Sierra Nevada Carnivore Monitoring Program

A landscape photo of the southern Sierra Nevada Mountain range


The Region 5 Sierra Nevada Carnivore Monitoring Program is a long-term broad-scale population monitoring program to detect potential population declines in fisher (Pekania pennanti) and Pacific marten (Martes caurina) throughout National Forest lands in the Sierra Nevada, with a primary focus on the federally endangered southern Sierra Nevada fisher population.

This program systematically surveys monitoring units using remote sensor cameras, track-plate stations and genetic sampling to detect species and identify individuals. While originally designed to detect changes in occupancy, advances in survey methodology and analytical techniques have expanded the scope of the program to also include monitoring for changes in genetic diversity, population connectivity, species interactions and dietary composition over time.  Monitoring occurs over time at fixed locations and therefore changes in species presence can be correlated with changes in environmental conditions over time, such as wildfire, drought, and tree mortality.

Sierra Nevada Fisher visiting a monitoring stationPacific marten visiting a camera station from the Sierra Nevada Carnivore Monitoring Program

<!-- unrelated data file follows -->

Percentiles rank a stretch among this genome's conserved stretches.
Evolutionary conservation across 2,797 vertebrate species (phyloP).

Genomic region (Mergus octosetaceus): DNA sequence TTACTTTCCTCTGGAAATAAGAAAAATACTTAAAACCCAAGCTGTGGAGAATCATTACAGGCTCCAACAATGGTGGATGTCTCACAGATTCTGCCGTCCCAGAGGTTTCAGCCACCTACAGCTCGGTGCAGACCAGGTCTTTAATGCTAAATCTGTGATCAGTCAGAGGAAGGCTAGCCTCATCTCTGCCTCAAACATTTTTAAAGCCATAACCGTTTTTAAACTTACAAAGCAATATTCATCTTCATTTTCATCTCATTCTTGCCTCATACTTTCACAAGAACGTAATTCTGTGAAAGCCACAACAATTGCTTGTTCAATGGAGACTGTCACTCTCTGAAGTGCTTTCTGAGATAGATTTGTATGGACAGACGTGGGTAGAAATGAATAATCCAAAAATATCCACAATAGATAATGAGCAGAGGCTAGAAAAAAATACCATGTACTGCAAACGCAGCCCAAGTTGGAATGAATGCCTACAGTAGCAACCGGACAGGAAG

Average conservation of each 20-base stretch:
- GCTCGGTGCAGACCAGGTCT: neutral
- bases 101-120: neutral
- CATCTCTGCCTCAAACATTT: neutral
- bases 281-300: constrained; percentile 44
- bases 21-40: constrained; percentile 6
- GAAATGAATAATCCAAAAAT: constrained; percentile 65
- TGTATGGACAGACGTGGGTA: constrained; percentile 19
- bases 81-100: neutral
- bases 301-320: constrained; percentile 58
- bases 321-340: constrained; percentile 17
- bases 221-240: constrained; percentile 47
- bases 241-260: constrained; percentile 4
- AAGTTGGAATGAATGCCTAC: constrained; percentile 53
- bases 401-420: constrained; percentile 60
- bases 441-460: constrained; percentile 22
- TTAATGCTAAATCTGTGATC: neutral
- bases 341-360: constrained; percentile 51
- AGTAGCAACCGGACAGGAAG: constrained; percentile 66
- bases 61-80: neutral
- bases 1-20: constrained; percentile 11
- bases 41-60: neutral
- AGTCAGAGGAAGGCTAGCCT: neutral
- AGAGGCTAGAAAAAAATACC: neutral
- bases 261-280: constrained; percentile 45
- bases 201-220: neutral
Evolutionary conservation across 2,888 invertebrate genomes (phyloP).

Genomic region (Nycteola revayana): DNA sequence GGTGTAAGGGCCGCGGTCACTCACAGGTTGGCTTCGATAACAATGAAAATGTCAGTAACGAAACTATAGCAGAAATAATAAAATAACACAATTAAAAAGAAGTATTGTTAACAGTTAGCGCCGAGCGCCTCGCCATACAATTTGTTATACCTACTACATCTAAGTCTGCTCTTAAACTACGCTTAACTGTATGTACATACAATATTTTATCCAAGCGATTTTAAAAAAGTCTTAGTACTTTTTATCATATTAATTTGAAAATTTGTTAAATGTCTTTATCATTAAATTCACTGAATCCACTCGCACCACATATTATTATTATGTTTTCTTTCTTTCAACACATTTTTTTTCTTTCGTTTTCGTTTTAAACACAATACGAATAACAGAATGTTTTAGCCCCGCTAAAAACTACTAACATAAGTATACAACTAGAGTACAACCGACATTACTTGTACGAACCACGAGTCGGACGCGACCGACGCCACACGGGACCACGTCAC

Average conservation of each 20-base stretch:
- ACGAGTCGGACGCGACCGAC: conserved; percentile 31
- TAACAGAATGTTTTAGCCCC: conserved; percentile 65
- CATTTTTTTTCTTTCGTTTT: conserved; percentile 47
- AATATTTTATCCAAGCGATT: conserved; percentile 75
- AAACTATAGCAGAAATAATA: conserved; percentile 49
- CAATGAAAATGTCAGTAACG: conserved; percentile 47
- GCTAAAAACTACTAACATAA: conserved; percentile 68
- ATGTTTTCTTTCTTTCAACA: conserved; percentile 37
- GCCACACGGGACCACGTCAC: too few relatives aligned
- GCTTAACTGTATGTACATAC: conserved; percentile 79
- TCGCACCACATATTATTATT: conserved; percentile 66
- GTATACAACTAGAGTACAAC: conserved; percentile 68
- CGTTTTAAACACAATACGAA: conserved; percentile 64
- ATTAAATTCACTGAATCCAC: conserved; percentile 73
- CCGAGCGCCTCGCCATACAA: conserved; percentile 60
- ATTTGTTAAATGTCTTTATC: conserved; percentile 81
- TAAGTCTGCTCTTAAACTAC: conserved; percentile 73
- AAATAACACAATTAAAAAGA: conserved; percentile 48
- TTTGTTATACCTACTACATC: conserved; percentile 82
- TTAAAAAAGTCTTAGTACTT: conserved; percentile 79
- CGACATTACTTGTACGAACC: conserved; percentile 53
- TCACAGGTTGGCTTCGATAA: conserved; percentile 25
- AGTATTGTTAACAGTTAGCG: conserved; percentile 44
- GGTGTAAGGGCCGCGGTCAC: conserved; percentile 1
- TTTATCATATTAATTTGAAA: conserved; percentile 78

Accomplishments and Future Directions

Over the last 19 years of systematic surveys, the Sierra Nevada Carnivore Monitoring Program has completed >50,000 visits to monitoring stations across the Sierra Nevada.  These surveys provide scientifically defensible data to inform land management, listing decisions and conservation strategies, as well as provide valuable biological information about fisher, marten and other associated carnivore species such as [shown below, species names listed by row left to right] bobcat (Lynx rufus), mountain lion (Puma concolor), gray fox (Urocyon cinereoargenteus), coyote (Canis latrans), black bear (Ursus americana), ringtail (Bassariscus astutus) as well as a variety of small mammal species.

Bobcat visiting a camera station.

Mountain lion visiting a camera station.

Gray fox visiting a camera station.

Coyote visiting a camera station.

Bear visiting a camera station.

Ring-tailed cat visiting a camera station.

This long-term monitoring data provides a unique opportunity to investigate the effects of environmental change on mammalian species at a landscape scale which is especially important given the recent widespread drought, tree mortality, and wildfire in the southern Sierra Nevada.  It is one of the few sources of wildlife occurrence data spatially extensive enough to match the scale and scope of the tree mortality event and this will be a major focus of future work for the monitoring program.
Example of fisher tracks collected at a monitoring track-plate stationExample of fisher tracks collected at a box survey station.
Example of Pacific marten tracks collected at a monitoring track-plate stationExample of pacific marten tracks collected at a box survey station.

 Selected Publications

Tucker, J.M., King, C., Lekivetz, R., Murdoch, R., Jewell, Z.C. and Alibhai, S.K., 2024. Development of a non-invasive method for species and sex identification of rare forest carnivores using footprint identification technologyEcological Informatics79, p.102431.